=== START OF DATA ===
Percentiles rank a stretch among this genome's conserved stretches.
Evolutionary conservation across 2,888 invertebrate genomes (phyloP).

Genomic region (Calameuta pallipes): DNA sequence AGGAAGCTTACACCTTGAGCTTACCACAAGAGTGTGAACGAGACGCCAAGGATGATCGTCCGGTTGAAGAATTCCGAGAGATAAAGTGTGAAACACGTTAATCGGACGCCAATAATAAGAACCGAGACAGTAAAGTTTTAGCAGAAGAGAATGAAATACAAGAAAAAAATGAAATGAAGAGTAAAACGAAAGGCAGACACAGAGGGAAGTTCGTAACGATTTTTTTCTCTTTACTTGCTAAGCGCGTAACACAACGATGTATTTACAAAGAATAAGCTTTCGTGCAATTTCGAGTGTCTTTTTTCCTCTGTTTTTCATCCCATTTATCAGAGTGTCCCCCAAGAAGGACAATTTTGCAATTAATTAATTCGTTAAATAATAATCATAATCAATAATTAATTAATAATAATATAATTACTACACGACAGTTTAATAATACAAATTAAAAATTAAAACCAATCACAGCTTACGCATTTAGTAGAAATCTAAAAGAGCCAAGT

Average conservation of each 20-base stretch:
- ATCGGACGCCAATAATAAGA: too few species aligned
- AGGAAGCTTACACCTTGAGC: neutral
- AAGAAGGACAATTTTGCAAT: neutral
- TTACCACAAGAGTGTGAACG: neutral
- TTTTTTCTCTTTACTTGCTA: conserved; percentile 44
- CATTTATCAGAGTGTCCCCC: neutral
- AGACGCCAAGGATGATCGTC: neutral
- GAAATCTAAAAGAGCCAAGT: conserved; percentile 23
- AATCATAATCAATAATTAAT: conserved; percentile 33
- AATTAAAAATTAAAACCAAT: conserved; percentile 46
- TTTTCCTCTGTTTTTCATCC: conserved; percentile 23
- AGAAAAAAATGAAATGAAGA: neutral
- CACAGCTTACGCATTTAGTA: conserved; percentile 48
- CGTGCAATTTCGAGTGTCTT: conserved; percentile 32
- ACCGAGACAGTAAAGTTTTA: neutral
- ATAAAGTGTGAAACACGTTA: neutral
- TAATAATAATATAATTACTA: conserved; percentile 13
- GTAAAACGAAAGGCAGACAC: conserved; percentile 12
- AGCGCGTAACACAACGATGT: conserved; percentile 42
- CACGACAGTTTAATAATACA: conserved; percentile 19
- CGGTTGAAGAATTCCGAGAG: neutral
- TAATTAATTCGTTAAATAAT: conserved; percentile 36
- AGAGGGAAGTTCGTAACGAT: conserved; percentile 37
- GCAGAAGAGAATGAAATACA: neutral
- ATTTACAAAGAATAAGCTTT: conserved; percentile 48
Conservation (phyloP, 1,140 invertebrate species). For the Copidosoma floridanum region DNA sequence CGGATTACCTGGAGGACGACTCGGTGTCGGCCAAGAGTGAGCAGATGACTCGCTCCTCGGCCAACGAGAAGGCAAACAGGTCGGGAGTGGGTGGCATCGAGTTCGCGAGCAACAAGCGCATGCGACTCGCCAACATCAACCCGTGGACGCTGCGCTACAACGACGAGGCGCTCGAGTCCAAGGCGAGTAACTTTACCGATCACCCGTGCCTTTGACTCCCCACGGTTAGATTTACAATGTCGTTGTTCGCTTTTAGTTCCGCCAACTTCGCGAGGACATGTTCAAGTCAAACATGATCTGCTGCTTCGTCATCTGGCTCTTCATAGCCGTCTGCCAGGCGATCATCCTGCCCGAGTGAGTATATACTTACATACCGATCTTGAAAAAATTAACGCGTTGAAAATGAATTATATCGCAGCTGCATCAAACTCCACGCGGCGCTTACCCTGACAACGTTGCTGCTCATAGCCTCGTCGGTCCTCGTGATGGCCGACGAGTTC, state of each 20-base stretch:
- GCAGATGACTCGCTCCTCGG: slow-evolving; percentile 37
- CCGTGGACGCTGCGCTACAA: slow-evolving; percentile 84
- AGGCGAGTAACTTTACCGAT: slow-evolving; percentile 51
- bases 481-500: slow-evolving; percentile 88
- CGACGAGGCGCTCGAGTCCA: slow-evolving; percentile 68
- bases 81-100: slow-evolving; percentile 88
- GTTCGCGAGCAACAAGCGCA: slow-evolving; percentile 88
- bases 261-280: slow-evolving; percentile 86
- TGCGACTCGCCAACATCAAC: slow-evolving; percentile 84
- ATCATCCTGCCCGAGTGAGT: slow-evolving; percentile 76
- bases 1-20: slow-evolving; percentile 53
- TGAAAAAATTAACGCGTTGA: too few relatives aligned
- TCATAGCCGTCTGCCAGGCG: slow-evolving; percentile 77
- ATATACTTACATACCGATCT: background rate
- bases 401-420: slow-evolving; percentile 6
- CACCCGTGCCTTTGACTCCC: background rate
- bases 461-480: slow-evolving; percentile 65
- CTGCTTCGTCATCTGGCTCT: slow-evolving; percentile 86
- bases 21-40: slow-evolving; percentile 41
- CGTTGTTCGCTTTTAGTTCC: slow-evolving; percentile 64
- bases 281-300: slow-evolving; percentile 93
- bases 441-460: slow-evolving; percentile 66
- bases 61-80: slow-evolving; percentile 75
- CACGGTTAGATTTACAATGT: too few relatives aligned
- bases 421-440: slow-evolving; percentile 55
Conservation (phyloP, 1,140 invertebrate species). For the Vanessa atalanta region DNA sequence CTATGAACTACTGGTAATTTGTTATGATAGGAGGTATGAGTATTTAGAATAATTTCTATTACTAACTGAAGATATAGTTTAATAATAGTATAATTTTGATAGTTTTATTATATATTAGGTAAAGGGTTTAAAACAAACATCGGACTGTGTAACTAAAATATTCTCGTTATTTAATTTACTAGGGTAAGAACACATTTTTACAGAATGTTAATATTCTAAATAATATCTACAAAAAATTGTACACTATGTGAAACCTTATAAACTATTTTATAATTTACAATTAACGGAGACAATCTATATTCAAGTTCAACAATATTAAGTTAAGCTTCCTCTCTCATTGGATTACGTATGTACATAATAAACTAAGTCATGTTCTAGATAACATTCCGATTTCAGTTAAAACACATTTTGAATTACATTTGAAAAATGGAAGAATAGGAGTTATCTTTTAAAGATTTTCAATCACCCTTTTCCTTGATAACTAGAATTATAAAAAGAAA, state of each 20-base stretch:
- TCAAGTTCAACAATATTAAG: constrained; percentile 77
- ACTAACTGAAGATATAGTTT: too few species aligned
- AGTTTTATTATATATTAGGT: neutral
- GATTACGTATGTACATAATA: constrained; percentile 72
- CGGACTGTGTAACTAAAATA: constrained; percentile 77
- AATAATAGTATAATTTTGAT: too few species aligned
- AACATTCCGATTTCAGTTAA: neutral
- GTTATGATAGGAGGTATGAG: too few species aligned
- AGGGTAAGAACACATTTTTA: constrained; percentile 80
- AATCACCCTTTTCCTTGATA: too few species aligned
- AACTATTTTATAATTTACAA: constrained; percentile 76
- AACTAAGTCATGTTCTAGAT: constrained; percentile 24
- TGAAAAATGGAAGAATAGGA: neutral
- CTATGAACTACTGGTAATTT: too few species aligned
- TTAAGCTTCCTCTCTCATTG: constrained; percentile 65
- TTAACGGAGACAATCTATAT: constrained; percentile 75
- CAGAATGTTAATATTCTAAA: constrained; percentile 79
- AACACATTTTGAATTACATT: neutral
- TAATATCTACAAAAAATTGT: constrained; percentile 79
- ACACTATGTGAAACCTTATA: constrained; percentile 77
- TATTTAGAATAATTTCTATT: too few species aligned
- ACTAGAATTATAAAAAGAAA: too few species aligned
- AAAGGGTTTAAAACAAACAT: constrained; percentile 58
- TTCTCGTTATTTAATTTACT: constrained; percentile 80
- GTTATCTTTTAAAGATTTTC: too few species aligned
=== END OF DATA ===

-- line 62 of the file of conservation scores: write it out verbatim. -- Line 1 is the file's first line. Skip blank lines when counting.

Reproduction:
- AATAATAGTATAATTTTGAT: too few species aligned